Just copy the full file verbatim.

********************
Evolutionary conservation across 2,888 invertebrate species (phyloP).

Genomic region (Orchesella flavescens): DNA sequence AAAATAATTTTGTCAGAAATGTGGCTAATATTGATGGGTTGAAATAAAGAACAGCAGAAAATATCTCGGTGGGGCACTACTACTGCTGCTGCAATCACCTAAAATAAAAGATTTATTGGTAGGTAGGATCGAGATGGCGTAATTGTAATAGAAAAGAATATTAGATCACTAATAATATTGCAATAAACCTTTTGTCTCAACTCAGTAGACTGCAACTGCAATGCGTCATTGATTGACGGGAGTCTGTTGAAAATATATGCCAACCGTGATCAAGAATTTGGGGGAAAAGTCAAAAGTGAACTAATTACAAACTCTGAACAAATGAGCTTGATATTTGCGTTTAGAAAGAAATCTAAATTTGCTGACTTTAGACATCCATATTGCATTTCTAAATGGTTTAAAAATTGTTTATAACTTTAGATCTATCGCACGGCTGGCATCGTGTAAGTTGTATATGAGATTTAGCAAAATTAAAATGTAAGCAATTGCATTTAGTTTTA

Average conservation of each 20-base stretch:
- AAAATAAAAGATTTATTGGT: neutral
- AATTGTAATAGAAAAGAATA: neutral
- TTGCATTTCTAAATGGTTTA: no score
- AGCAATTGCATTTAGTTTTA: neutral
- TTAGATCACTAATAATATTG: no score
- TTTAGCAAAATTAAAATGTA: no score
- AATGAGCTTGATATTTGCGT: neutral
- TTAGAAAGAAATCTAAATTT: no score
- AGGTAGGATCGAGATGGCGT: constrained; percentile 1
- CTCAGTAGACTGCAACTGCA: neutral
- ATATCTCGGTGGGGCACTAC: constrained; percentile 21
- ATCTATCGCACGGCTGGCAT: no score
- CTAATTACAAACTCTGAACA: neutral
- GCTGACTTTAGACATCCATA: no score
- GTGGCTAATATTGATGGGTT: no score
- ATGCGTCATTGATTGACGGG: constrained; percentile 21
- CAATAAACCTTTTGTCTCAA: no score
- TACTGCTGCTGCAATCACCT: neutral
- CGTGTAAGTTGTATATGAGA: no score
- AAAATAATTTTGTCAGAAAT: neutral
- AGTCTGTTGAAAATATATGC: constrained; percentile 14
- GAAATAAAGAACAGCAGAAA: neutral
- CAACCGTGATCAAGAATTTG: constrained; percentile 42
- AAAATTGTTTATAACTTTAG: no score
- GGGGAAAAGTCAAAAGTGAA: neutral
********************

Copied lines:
Evolutionary conservation across 2,888 invertebrate species (phyloP).

Genomic region (Orchesella flavescens): DNA sequence AAAATAATTTTGTCAGAAATGTGGCTAATATTGATGGGTTGAAATAAAGAACAGCAGAAAATATCTCGGTGGGGCACTACTACTGCTGCTGCAATCACCTAAAATAAAAGATTTATTGGTAGGTAGGATCGAGATGGCGTAATTGTAATAGAAAAGAATATTAGATCACTAATAATATTGCAATAAACCTTTTGTCTCAACTCAGTAGACTGCAACTGCAATGCGTCATTGATTGACGGGAGTCTGTTGAAAATATATGCCAACCGTGATCAAGAATTTGGGGGAAAAGTCAAAAGTGAACTAATTACAAACTCTGAACAAATGAGCTTGATATTTGCGTTTAGAAAGAAATCTAAATTTGCTGACTTTAGACATCCATATTGCATTTCTAAATGGTTTAAAAATTGTTTATAACTTTAGATCTATCGCACGGCTGGCATCGTGTAAGTTGTATATGAGATTTAGCAAAATTAAAATGTAAGCAATTGCATTTAGTTTTA

Average conservation of each 20-base stretch:
- AAAATAAAAGATTTATTGGT: neutral
- AATTGTAATAGAAAAGAATA: neutral
- TTGCATTTCTAAATGGTTTA: no score
- AGCAATTGCATTTAGTTTTA: neutral
- TTAGATCACTAATAATATTG: no score
- TTTAGCAAAATTAAAATGTA: no score
- AATGAGCTTGATATTTGCGT: neutral
- TTAGAAAGAAATCTAAATTT: no score
- AGGTAGGATCGAGATGGCGT: constrained; percentile 1
- CTCAGTAGACTGCAACTGCA: neutral
- ATATCTCGGTGGGGCACTAC: constrained; percentile 21
- ATCTATCGCACGGCTGGCAT: no score
- CTAATTACAAACTCTGAACA: neutral
- GCTGACTTTAGACATCCATA: no score
- GTGGCTAATATTGATGGGTT: no score
- ATGCGTCATTGATTGACGGG: constrained; percentile 21
- CAATAAACCTTTTGTCTCAA: no score
- TACTGCTGCTGCAATCACCT: neutral
- CGTGTAAGTTGTATATGAGA: no score
- AAAATAATTTTGTCAGAAAT: neutral
- AGTCTGTTGAAAATATATGC: constrained; percentile 14
- GAAATAAAGAACAGCAGAAA: neutral
- CAACCGTGATCAAGAATTTG: constrained; percentile 42
- AAAATTGTTTATAACTTTAG: no score
- GGGGAAAAGTCAAAAGTGAA: neutral